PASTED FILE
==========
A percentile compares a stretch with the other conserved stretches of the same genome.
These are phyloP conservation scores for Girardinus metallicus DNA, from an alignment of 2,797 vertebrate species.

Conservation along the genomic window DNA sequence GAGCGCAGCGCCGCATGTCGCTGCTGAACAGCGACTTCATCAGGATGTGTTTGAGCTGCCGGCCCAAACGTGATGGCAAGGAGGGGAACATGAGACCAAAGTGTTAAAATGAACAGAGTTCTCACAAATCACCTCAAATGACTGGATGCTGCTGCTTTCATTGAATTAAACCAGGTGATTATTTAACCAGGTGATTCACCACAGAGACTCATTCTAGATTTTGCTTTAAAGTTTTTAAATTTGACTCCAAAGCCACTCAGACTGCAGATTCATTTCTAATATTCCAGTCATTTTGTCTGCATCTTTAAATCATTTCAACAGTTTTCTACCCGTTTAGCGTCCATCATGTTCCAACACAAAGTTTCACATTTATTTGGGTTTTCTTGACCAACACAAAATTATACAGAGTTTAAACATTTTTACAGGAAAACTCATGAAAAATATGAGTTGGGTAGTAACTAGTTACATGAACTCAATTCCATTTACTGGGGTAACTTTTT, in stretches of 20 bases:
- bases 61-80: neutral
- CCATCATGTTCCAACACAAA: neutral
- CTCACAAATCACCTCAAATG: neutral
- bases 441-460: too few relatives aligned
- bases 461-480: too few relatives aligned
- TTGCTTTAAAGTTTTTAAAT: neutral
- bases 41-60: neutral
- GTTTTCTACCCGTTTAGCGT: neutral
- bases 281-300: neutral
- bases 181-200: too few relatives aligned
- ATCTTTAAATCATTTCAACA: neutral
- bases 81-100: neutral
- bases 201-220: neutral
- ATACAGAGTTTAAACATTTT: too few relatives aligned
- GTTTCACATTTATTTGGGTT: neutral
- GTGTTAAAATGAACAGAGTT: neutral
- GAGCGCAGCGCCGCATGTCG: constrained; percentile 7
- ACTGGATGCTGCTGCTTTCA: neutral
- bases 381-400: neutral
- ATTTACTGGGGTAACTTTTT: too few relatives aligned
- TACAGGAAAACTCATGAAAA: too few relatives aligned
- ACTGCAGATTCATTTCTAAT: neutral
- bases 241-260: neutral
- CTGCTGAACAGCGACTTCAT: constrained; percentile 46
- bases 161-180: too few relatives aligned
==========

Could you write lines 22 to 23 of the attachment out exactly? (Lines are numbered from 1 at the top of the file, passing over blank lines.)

- bases 381-400: neutral
- ATTTACTGGGGTAACTTTTT: too few relatives aligned